honour? and if I be a master, where is my fear? -And if ye offer the blind or the lame for sacrifice, is it not evil? offer it unto thy governor; will he be pleased with thee, or accept thy person? saith the Lord of hosts.*

By this you see, that God is as jealous of his honour as any prince on earth can be; that he is concerned even for the outward service which men pay him.

And though all the beasts of the field are his, and the cattle upon a thousand hills, as the Psalmist speaks; though the most perfect sacri fice is of no value in the sight of God, but as it is offered in obedience to God's commands; yet God would have a sacrifice as perfect as may be; and he will be offended if his worshippers shall bring him the lame or the blind.


Agreeable to this, he expects we should to him for what we want, and give him thanks for the blessings he every day bestows upon us.

He sees with what affections we do this, and will be offended with our insincerity; he will also be offended with our irreverence, even as much as a father or a master would in reason be with the disrespect of a son, or the ill behaviour of a servant.

Put off thy shoes from off thy feet, was God's command to Moses, when he was in God's presence: a way of expressing the greatest respect.

And this is so natural, that St. Paul does suppose, that if an infidel should come into a congregation of believers, and should there be convinced that God is in truth amongst them,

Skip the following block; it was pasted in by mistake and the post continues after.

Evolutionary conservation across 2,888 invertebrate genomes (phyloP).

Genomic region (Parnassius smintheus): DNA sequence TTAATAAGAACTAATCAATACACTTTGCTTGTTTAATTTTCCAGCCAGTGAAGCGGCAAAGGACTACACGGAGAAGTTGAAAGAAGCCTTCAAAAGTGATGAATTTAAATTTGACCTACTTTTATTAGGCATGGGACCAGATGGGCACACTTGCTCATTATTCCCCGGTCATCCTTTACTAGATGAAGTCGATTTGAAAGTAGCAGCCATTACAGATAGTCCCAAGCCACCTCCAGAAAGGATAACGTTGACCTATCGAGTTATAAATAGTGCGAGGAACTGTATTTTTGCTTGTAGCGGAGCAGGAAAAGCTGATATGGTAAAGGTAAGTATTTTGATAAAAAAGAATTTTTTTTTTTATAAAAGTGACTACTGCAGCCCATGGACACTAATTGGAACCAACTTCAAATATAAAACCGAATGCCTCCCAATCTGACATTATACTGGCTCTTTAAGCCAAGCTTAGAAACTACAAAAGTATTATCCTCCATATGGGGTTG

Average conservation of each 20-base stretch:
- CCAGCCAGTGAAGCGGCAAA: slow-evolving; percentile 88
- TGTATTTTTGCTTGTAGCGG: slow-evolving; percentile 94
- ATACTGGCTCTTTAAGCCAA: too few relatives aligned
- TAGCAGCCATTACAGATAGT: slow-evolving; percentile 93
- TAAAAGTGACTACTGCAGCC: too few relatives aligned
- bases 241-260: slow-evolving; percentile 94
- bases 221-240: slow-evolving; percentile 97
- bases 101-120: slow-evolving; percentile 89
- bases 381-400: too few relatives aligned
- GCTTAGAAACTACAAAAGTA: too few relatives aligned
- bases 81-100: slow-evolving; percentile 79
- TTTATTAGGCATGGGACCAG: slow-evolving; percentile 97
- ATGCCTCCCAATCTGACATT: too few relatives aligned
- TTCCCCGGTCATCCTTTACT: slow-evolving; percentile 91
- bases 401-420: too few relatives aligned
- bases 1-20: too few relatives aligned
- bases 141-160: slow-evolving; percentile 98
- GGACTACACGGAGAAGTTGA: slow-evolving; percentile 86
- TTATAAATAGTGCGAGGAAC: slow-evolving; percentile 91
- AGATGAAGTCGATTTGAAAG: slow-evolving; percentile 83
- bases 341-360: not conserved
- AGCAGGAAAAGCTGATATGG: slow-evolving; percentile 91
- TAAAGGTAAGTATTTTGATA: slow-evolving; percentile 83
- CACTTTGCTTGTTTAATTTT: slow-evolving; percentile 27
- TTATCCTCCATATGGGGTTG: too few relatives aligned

* Malachi i. 6, 8.

↑ 1 Cor. xiv. 24.

he would immediately fall down and worship God; there being so strict a correspondence betwixt the soul and the body, that our hearts are no sooner affected with any thing, but it presently appears in some outward signs of fear, or joy, or reverence.

Nay, we may add farther, that an outward

reverent behaviour is of use even to create an inward sense of God, and of the duties we owe to him. Thus the priests in Joel* are directed to weep between the porch and the altar. At another time they are commanded to put sackcloth upon their loins, and ashes upon their heads.

Now, neither tears, nor sackcloth, nor ashes, are well-pleasing to God, any farther than they are either expressions of sorrow, or means of creating it, when a sense of our sins requires it, or when it is fit we should be made sensible of our guilt and danger.

In short; both our souls and bodies are God's, and we are to worship him with both; and those that do not so, do offer the lame and the blind, which God has declared he abhors.

Since, therefore, it is so very criminal to behave ourselves irreverently in the presence of God, and yet a fault that is very common among Christians; as I have proposed to you the pattern of the inhabitants of heaven, who worship God in the most humble manner, so I do wish, that with them you would consider,

II. The wisdom, and greatness, and goodness, and majesty of God, in whose house you are, nd before whose presence you appear; and then

* Chap. ii. 17.

you will be convinced, that he is worthy of all the duty and reverence that his creatures are capable of paying him; for he created all things, and for his pleasure they are, and were created.

And, in truth, it is for want of consideration, that men appear before God with the same indifference and want of fear, as they would do before an idol, which neither sees, nor can be angry at, the indevotion and ill behaviour of its worshippers.

Now, Christians would not do so, if they would but open their eyes, and see the wisdom and power of God in the works of the creation. The heavens declare the glory of God, (saith the Psalmist,*) and the firmament sheweth his handy-work. There is neither speech nor language, where their voice is not heard. Or, as this is finely paraphrased by an English poet:

All people do their language understand;